Thursday, May 10, 2007

100 Person Who Shock The Kop - NO 41: Elisha Scott


In at number 41 in our '100 Players Who Shook The Kop' countdown is one of the greatest goalkeepers of all-time, the legendary Elisha Scott.
Four years after our ground-breaking '100 Days That Shook The Kop', we are delighted to invite you to enjoy our new '100 Players Who Shook The Kop' series – the definitive countdown of the 100 players who have made the biggest impact at Liverpool.

Over 110,000 supporters have all nominated their own personal Top 10 players in order of impact made and now the definitive top 100 countdown is underway.

Every player who has made the top 100 – and there are some surprises in there - will be honoured on this website via the e-Season ticket console with a specially produced video clip, including archive footage and exclusive interviews.

Since 1892 hundreds of players have represented this club but everyone has their own particular favourites so don't expect this list to be based solely on talent. The greatness of a player can be measured in many ways – obviously, his ability on the pitch is the most important, but 100 PWSTK is much more than that. It's about the impact the individuals chosen have had on this club, be it for a variety of reasons. Maybe it was because of their unique rapport with the crowd, a specific incident that has never been forgotten or anything else that has left a lasting impression.

Name: Elisha Scott

Years at Liverpool: 1912 to 1934
Position: Goalkeeper

Date-of-birth: 24/8/1894
Birthplace: Belfast

Signed from: Broadway United (September 1912)

Games: 468
Clean Sheets: 137

Honours: First Division Championship (1921/22, 1922/23)

The legend of Elisha Scott will live forever in Liverpool folklore. Arguably the greatest goalkeeper to keep goal for the Reds, Scott remains one of the most famous figures to have represented the club, despite playing his last game way back in 1934. Born in Belfast, he followed in the footsteps of his elder brother Billy, who was a goalkeeper with Everton and Ireland. Scott junior signed for Linfield at just 14 years of age but was soon moved on to junior club Broadway United where he learnt his trade before Billy recommended him to his peers at Goodison. Fortunately for Liverpool, Everton deemed him to be too young and when Billy then mentioned Elisha to Anfield chairman John McKenna, the Reds did not hesitate in swooping to sign the rookie 17-year old. With the experienced Kenny Campbell still keeping goal for Liverpool, young Scott was considered one for the future. But it was not long before he made an impression. Making his first team debut against Newcastle United on New Years Day 1913, he kept a clean sheet in a goalless draw and, so accomplished was his performance at St James Park that afternoon, opponents Newcastle offered £1,000 for his signature immediately afterwards. Scott was only informed of the bid on the way back to Liverpool and believing that Campbell would be difficult to dislodge, he thought it might have been in his best interests if he was allowed to go. Liverpool's secretary/manager Tom Watson, though, wisely refused and reassured Scott that his future lay at Anfield. He was right. Towards the end of the 1914/15 season Scott enjoyed an extended run as Liverpool's first choice keeper and, although the advent of World War One interrupted his progress, as the 1920's dawned he quickly earned a reputation as one of the finest custodians around. One reporter wrote of him, 'He has the eye of an eagle, the swift movement of a panther when flinging himself at a shot and the clutch of a vice when gripping the ball.' In 1920 he won the first of his 27 international caps and in 1921/22 missed just three games as the Reds won their first league title for 16 years. The following season he was an ever-present between the sticks as the championship was retained. Scott was by now a firm favourite of the Anfield crowd and the adulation he received was unprecedented. In 1924, after pulling off a stunning save at home to Blackburn Rovers, one fan ran onto the pitch and kissed him! The years that followed the back-to-back title triumphs may have been barren in terms of honours won but Scott's popularity never once waned. In 1934 the unthinkable almost occurred when Everton offered £250 for his services. He was coming to end of his career and Liverpool were ready to accept the offer until supporters flooded the local newspaper with letters of protest. On February 21, 1934 Scott played his 467th and final game for Liverpool - it was a record that stood until Billy Liddell surpassed it in 1957. Anfield's favourite son requested a move back to Ireland to take up the post of player/manager at Belfast Celtic and on the occasion of Liverpool's final home game of that season hardened Kopites were rumoured to have shed tears when their hero made an emotional farewell speech from the directors' box. He finally retired from the game in at the age of 42 in 1936 and continued to manage the Belfast club until it folded in 1949. Ten years later the legendary Elisha Scott died. Gone, but never forgotten.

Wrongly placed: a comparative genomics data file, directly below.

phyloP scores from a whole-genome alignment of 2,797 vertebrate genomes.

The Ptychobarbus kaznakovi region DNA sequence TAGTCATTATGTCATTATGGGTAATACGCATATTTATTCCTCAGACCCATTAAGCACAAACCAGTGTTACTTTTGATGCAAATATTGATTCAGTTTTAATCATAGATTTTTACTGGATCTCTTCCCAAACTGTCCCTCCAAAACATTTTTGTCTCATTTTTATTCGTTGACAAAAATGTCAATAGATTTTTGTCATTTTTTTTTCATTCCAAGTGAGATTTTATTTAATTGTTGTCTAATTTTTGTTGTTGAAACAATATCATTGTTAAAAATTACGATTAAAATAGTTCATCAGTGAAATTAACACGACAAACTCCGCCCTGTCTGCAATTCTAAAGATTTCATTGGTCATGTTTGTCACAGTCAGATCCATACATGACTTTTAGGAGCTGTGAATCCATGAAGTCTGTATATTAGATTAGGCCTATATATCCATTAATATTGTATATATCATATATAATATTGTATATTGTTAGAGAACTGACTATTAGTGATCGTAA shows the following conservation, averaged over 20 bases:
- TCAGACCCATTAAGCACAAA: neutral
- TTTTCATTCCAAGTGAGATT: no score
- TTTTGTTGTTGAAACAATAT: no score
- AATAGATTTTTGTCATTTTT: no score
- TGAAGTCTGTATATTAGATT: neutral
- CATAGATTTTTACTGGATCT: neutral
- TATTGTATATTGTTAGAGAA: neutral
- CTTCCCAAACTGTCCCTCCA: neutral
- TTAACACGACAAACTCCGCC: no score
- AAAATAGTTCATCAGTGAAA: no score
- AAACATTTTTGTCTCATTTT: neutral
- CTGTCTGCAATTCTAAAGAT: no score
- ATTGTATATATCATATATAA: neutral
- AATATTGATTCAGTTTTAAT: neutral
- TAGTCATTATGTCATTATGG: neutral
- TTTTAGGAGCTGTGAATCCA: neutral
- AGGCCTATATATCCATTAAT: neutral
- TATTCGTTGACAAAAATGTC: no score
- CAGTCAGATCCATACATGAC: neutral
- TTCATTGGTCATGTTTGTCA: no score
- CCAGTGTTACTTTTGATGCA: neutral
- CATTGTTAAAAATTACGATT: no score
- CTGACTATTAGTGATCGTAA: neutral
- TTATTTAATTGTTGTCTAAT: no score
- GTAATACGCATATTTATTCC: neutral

Sold to: Belfast Celtic (June 1934)

Claim to fame: Keeping goal in the back-to-back title triumphs of the early twenties

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